How Much Do Governments Really Spend on Foreign Aid?

Studies find that Americans and Europeans significantly overestimate the money their governments spend on foreign aid.

by Niklas Anzinger, January 1, 2018

Studies find that Americans and Europeans significantly overestimate the money their governments spend on foreign aid. Europeans are only slightly more realistic, but the result may also depend on how you ask the question. 

More than 900 million people around the world still live in poverty and rich countries often pride themselves on providing financial assistance to them. But few people actually know how much rich countries give to poor countries.   

Every year since 2009, the Kaiser Family foundation conducts a widely reported survey in the US on what people think their government is spending on foreign aid. The results are staggering: year after year, US taxpayers think that about one-fourth of the federal budget goes towards foreign aid - around $800 billion.  

This is, of course, far from reality. Actual figures range more in the area of $30 billion, depending on what you count as economic aid. The Kaiser Foundation study made us curious: how would Europeans respond to the same question? So we asked. 

" Americans and Europeans significantly overestimate the money their governments spend on foreign aid."

Europeans are only slightly more realistic than Americans

The reality first: the US and European countries spend much less than 1% of their budget on helping the poor in other countries (they are more in the area of 0.1% to 0.3%).

  • Only 5% of US citizens accurately estimated this figure, meaning that 95% don’t know how much their government spends on foreign aid. 
  • In Europe, the number is higher (14%), but not much so - 86% of Europeans think that governments spend at least twice as much on foreign aid than they actually do.
  • Most Europeans think that they are spending more on foreign aid than on defense, currently around $200 billion per year, whereas in fact, it is less than half of it.

government spending foreign aid What do we learn from this?

So what does all this mean? Well, on the one hand, it shows that people in the world’s two richest regions don’t know very well where their tax-money goes. Most likely, this is not unique to foreign aid, but would also appear in other areas of public spending such as education, welfare or infrastructure.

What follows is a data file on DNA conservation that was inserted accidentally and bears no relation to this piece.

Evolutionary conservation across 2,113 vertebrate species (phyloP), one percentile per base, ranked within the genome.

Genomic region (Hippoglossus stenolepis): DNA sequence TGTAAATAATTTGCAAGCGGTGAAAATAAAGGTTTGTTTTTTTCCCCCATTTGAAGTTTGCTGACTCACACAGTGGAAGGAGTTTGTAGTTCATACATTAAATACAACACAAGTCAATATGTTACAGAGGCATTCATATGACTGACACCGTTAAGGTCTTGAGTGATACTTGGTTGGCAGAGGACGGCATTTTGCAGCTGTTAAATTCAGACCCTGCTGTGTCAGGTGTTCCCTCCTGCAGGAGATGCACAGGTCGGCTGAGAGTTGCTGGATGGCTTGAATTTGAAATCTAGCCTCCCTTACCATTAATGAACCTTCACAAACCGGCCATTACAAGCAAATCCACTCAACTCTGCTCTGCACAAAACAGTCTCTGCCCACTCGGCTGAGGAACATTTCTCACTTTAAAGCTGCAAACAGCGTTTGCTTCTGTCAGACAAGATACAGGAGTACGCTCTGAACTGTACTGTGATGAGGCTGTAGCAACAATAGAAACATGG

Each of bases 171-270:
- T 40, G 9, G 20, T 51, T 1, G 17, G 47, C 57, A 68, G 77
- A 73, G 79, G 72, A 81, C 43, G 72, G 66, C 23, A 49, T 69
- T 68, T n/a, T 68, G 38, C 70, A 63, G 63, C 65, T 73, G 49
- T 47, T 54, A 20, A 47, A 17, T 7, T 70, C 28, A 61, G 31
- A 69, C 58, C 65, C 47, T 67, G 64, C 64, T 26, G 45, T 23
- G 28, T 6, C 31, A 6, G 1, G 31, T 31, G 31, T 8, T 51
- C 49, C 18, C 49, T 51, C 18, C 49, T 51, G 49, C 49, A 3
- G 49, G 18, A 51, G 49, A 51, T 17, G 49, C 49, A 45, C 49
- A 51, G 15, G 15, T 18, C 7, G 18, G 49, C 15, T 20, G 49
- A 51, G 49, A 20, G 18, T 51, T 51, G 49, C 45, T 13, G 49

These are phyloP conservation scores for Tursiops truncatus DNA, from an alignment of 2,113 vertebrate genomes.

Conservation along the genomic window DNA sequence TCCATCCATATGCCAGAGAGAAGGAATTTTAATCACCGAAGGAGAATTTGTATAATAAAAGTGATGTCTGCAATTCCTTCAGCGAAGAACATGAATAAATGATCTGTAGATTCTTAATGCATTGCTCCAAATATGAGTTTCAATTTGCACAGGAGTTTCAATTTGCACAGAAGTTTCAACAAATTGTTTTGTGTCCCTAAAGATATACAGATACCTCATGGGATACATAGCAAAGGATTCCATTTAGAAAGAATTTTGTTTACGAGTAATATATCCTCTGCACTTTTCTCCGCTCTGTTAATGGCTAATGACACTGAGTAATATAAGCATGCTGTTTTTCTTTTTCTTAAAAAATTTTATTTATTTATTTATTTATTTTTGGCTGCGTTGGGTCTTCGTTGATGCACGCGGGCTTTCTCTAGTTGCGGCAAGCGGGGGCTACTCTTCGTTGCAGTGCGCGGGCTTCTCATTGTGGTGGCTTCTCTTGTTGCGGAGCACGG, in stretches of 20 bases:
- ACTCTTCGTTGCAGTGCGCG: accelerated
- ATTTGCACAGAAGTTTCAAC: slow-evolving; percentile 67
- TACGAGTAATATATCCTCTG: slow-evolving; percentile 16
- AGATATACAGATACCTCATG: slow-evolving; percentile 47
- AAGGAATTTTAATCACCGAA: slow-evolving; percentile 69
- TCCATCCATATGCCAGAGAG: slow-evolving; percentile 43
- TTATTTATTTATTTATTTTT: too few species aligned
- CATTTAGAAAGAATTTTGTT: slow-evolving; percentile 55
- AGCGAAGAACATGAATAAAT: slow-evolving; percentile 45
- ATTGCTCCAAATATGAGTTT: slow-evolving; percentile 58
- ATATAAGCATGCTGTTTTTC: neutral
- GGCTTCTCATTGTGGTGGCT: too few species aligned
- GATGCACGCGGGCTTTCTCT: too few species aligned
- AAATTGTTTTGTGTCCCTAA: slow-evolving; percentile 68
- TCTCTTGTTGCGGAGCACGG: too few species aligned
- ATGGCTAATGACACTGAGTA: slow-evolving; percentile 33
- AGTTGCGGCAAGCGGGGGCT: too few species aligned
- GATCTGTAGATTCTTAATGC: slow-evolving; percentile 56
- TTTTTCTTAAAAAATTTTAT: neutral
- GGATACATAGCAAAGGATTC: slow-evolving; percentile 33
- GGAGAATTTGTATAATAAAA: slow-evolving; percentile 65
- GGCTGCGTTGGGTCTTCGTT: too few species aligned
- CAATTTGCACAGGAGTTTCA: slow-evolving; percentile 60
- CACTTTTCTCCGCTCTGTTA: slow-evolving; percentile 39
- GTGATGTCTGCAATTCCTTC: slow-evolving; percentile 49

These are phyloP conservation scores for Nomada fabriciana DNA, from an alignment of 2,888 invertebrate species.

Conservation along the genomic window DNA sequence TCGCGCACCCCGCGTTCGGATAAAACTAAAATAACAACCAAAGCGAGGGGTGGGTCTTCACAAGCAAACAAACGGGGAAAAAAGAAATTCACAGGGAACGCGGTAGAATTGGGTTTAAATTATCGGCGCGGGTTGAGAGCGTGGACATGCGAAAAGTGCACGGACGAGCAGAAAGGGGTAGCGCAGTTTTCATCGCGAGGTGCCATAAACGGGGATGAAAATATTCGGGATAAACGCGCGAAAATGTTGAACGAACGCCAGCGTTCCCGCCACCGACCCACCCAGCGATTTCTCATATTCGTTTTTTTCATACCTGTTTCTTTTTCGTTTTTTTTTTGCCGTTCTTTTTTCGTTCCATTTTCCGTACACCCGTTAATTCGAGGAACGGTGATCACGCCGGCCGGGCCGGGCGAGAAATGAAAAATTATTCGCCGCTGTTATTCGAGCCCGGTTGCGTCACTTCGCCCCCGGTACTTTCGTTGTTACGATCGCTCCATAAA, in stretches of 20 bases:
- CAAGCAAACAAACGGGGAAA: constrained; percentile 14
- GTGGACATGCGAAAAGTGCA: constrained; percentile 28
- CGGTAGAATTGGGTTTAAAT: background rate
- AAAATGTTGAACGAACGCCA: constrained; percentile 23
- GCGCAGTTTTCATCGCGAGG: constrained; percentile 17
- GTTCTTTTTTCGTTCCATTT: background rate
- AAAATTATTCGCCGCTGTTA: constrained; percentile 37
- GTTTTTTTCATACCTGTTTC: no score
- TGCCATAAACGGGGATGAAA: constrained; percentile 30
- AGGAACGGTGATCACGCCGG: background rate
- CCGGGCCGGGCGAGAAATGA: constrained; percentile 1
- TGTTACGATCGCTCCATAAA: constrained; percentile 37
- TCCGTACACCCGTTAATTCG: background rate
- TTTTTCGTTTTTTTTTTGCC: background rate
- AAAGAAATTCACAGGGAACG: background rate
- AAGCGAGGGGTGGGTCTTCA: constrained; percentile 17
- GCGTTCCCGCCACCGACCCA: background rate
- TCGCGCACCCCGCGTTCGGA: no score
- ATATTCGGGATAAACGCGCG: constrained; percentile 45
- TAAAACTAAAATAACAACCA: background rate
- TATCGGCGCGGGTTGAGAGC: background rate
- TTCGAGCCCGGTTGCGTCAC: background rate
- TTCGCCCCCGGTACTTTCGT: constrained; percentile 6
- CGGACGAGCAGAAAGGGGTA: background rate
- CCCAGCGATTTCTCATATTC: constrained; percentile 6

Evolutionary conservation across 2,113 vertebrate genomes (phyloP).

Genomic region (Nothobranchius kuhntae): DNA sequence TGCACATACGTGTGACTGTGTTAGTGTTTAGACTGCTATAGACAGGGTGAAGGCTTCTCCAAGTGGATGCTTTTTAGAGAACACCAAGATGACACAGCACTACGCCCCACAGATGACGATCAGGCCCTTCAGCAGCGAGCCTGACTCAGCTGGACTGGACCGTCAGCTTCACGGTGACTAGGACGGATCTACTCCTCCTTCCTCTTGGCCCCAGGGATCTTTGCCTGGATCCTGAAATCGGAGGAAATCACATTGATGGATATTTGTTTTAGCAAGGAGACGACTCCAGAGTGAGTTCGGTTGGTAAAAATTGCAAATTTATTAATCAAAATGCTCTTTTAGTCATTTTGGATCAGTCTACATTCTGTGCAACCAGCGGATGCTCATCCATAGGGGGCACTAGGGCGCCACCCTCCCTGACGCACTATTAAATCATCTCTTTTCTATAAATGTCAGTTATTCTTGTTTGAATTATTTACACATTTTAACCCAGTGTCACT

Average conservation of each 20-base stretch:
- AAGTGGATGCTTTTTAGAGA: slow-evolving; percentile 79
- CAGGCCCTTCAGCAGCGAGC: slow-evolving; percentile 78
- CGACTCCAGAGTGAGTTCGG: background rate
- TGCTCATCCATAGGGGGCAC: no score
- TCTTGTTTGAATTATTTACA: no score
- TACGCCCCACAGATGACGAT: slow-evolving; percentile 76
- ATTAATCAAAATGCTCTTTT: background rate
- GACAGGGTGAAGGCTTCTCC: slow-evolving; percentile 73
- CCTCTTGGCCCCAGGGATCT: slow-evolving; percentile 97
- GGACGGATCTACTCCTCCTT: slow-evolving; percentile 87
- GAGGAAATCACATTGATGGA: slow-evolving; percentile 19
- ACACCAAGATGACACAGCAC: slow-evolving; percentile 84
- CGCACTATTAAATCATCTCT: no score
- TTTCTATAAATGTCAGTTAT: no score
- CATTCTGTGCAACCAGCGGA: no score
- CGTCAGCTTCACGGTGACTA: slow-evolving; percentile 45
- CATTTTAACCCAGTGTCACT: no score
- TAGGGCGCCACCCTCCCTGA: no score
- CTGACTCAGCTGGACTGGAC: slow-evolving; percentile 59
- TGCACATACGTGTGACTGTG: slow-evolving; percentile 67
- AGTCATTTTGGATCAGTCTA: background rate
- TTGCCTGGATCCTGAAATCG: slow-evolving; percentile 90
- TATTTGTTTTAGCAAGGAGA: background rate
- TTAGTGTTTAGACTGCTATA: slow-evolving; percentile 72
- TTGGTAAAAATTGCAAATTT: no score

It could also suggest that people might actually be willing to spend more on helping poor countries than their governments do. 

The Kaiser Family Foundation asks about this, and finds that the majority of people think government spending on foreign aid is too high - which might not be surprising if you take into account that the same majority also thinks that it is one-quarter of the budget. 

In Europe, only 36% think government spending on aid is too high (44% think it’s about right and 20% want spending to go up). 

government spending on foreign aid

A word of caution 

One caveat: the Kaiser Foundation study does not mention whether the question was asked in an open format (that is, “please tell us how much you think … “) or in a closed one (that is, “which of the following do you think …”).

This is unfortunate since the format can have an important effect on the result: if in a closed question, the true value lies at an extreme end of a spectrum, which in this case it does, people might be less likely to pick it as it “feels wrong”. As a result, the answers can be biased towards the “middle”, in this case somewhere between 10% and 20% of government spending.

Regardless, the results indicate a need for more awareness surrounding public-spending, particularly if better-informed citizens could result in pressure on governments to fund more meaningful programs. 

This article is part of an ongoing collaboration between tbd* and Dalia Research on surveying public opinion across Europe to shed more light on a range of social and political issues. To find out more about the survey and methodology, see


This article was originally published on February 23rd, 2016.